"Research indeed shows that candidates with autism tend to be discriminated against in video, but not audio interviews, and so giving candidates the option will serve as a reasonable adjustment."

- Ben Schwencke
section three

Properly structure your interviews

When it comes to the effectiveness of the interview itself, the structure (or lack thereof) is a major determinant. A vast body of research has repeatedly shown that the more structured the interview, the more predictive of performance it is. In fact, a single highly structured interview has the predictive power of 3-4 unstructured interviews, making structured interviews a strictly superior option when it comes to the quality of hire. Although there has been less research regarding interview structure for video interviews specifically, we have every reason to believe the same logic applies.

You should structure interviews

The main advantage of structured interviews is their reliability relative to unstructured interviews. Unstructured, or conversational interviews, have no fixed questions, and thus the interview experience varies wildly from person to person. Some candidates are given a hard time, others are shoehorned in, creating significant unreliability. Additionally, unstructured interviews typically have no scoring criteria and are judged based on the natural flow of the conversation. This makes performance extremely intangible and nebulous, further reducing reliability. Having a fixed set of questions and formal scoring criteria, however, standardises the process, allowing interviewers to better compare candidates.

Talk with us

Learn how to best use video interviews... or whether you even need to use video interviews. Talk with an expert about your needs.

Another key advantage of structured interviews is reduced bias, both conscious and unconscious. Unstructured interviews are especially vulnerable to bias, as interviewers may intentionally or unintentionally give certain candidates a harder time than others based on demographic characteristics, i.e., gender, age, ethnicity, or disability status. Having a fixed set of questions and a standardised scoring criterion helps mitigate the impact of unconscious bias in the interview, providing a fairer assessment. Although structured interviews cannot eliminate bias entirely, they are far more robust against bias than unstructured interviews and should always be considered the default assessment method.

section four

Technical requirements

The final recommendation is to consider technical compatibility issues when designing video interviews. A significant unknown in the process is the technical capabilities of the candidate’s devices, which are likely to vary significantly. For example, some candidates will use mobile devices, and others will use PCs; some will use Android devices, others iOS; some candidates have older devices, others have new ones, etc. Moreover, there are considerations that the employing organisation must make when choosing software for video interviews, as their internal policies may prevent them from subscribing to certain services. These considerations must be top of mind when deciding how, when, and where to conduct video interviews.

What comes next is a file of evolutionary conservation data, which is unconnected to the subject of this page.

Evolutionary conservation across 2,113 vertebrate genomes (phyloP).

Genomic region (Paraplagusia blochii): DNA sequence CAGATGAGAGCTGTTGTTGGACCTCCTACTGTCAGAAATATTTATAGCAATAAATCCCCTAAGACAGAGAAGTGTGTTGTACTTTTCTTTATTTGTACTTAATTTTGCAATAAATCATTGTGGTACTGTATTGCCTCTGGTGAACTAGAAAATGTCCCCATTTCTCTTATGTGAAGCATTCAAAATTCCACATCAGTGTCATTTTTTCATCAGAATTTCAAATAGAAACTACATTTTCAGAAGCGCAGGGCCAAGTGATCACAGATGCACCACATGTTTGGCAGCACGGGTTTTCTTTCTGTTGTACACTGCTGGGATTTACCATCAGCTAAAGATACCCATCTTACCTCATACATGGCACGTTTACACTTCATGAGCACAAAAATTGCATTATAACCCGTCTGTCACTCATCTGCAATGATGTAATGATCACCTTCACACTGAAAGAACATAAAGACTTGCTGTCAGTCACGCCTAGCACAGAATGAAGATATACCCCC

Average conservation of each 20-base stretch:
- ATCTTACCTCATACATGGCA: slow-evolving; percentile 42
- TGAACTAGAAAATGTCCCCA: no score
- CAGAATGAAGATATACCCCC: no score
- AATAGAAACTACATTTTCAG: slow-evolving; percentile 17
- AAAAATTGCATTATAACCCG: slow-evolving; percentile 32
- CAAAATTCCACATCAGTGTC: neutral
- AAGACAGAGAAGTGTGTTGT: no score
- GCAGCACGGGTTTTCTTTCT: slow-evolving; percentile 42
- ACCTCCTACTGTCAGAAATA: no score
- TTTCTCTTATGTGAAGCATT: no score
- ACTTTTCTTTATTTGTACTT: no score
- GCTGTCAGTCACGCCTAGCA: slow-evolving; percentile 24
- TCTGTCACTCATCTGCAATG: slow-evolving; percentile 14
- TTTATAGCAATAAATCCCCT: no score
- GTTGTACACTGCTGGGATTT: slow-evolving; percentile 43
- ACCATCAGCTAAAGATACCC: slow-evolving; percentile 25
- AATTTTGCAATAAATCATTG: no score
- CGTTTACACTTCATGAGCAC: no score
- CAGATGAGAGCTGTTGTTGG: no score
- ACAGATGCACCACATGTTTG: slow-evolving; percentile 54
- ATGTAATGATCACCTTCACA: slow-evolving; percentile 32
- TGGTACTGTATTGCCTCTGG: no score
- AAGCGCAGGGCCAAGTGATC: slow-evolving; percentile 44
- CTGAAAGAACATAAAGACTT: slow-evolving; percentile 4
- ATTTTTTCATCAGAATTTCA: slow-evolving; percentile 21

However, for ability testing specifically, game-based assessments have the potential to exceed the validity of traditional assessments. Traditional assessments, which lack complex mechanics and animations, are limited in scope regarding the complexity of their tasks, and the number of different tasks which can be employed. Additionally, traditional assessments typically require more time to complete, limiting the information gained per-unit time.

In this section, we will discuss the ways that game-based assessments have the potential to increase validity when compared to traditional ability tests.

Ensure technical compatability

When it comes to candidates, you are well advised to choose video software that is well-known and supports a variety of browsers, devices, and operating systems. As a general rule, the more established the provider, the more thorough their compatibility and integrations. For example, providers such as Zoom, Microsoft Teams, and Google Meet rank among the most popular video conferencing software, and there is a good chance that almost anyone’s devices will be compatible. One-way video interviewing, however, requires relatively niche software and receives a fraction of the usage of generic video conferencing software.

"You must do your due diligence and ensure sufficient compatibility and technical support when choosing a one-way interview provider."

- Ben Schwencke

For employers, your flexibility to choose a provider tends to vary considerably. For smaller organisations operating in relatively low-stakes industries, you may not have many procurement or compliance constraints, and can choose almost any provider. For larger and more sensitive industries, even the most well-established providers may be inadequate from a privacy, data security, or general compliance perspective. Additionally, many larger organisations have exclusive contracts with certain providers and may only be able to purchase relevant software from a list of preferred suppliers, limiting flexibility.

section five

Conclusions and final thoughts

As with all assessment methods, the more you put into the process, inevitably the more you get out as a result. Through careful planning, preparation, and decision-making before you get started, you maximise the probability of hiring great candidates while minimising the risk of mishires. Being ill-prepared, however, is very likely to reduce the effectiveness of your selection processes, harming the organisation in the long term. For more information about how Test Partnership could enhance your employee selection processes, please book a call with us or register for a free trial.